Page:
|Dutch children arriving at Tilbury in 1945.|
Today's refugees may be less well organised,
but they are no less needy
This question may seem contrived, but in a week when the previous owners of BHS are reported to have received hundreds of millions of pounds from the now collapsed business, while the government declines to help child refugees adrift in Europe, it is, at least, topical and relevant. The activities of businessmen like Sir Philip Green are said to add value to the UK economy, whereas saving the lives of children is just a cost to be avoided if possible. Green received a knighthood for his pains; the children are left to fend for themselves on the streets or in unofficial camps.
It is natural to feel distressed at the miseries of refugees, and understandable to be disgusted by the excesses of corporate moguls, but is it such a stretch to connect the two directly? Apologists for the current system argue that it is only the taxes that rich people pay that allow us to help the needy. So they system massively favours the already-rich, cutting corporate and higher-rate taxes and oiling the wheels of big business at every turn.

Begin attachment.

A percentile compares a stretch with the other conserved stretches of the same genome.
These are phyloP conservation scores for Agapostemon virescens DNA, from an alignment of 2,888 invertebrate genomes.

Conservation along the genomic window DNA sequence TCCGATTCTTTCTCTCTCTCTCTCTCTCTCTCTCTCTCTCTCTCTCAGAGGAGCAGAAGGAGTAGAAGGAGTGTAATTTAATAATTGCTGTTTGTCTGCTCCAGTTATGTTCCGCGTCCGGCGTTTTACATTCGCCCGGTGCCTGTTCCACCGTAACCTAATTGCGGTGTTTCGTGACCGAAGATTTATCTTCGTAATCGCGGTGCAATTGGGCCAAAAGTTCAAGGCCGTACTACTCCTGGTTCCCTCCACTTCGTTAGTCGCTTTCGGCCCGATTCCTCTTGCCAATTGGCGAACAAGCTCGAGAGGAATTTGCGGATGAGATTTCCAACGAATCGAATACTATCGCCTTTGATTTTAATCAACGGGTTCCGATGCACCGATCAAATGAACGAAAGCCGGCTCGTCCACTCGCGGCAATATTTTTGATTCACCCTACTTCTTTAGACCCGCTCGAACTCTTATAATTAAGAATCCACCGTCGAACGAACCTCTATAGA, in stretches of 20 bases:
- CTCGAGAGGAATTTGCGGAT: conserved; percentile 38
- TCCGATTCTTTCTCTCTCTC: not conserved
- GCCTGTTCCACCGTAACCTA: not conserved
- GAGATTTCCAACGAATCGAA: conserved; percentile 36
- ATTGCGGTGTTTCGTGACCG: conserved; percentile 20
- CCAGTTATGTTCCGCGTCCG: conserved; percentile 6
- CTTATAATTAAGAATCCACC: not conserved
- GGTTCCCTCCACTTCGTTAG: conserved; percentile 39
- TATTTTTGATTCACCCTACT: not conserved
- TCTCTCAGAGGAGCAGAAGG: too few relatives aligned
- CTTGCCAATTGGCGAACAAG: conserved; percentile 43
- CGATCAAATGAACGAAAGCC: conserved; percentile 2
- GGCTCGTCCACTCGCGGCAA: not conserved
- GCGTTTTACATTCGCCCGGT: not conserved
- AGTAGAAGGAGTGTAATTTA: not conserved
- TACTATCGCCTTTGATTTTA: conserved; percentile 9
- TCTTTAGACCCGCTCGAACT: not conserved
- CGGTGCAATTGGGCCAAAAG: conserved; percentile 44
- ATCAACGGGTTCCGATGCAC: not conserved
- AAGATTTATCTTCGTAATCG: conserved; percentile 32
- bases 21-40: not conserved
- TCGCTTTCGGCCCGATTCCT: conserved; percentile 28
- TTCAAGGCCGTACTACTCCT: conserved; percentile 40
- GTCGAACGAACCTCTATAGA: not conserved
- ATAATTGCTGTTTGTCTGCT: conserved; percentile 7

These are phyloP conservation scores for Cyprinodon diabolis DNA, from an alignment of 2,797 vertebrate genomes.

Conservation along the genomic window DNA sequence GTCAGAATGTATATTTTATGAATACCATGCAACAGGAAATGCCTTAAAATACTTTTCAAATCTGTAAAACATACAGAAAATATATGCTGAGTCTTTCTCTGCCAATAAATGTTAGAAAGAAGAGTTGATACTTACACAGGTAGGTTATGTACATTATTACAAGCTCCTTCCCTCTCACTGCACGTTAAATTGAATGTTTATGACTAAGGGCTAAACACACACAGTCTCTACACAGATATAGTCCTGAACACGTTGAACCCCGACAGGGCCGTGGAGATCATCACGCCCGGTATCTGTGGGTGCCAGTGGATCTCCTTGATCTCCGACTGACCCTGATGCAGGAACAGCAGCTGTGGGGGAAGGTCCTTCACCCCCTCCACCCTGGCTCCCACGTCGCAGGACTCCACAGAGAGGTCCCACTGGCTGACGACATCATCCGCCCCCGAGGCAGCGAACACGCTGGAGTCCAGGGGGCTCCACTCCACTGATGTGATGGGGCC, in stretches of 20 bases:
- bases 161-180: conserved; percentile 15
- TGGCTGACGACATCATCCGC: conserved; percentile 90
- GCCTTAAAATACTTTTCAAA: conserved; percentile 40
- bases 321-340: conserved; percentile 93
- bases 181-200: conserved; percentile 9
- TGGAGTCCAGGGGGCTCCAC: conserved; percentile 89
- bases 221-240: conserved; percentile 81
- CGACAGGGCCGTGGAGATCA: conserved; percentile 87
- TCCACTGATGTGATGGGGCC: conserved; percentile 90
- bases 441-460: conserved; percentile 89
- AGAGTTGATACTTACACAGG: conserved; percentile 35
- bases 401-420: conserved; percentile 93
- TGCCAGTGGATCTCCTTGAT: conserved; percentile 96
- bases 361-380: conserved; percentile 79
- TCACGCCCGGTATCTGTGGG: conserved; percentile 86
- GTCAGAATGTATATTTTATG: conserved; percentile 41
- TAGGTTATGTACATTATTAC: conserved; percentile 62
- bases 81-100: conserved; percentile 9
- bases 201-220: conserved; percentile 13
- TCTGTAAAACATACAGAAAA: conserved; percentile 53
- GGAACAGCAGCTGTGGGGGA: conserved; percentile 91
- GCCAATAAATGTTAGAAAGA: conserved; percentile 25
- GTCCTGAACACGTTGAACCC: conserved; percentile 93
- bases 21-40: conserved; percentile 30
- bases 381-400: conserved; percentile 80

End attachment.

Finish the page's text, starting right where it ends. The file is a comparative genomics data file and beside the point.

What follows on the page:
If money were wealth, this deeply unfair system might at least have some internal logic. But it isn't and it doesn't: money is merely a tool for managing and distributing wealth. The wealth itself exists in the quality of people's lives, in their relationships, in their sense of achievement - in what advocates for a new economy increasingly refer to as "wellbeing".
Patching up the damaged lives of vulnerable children creates wellbeing that just keeps on growing - for the children and their families, for the people who work with them and for the rest of us who applaud that work and sleep easier because of it. Making huge profits in a low-pay industry, on the other hand, destroys wellbeing by directing wealth away from those most in need of it.
There is nothing in economics or politics to say that the system we have in inevitable. We are stuck with it only because we fail to challenge its basic assumptions.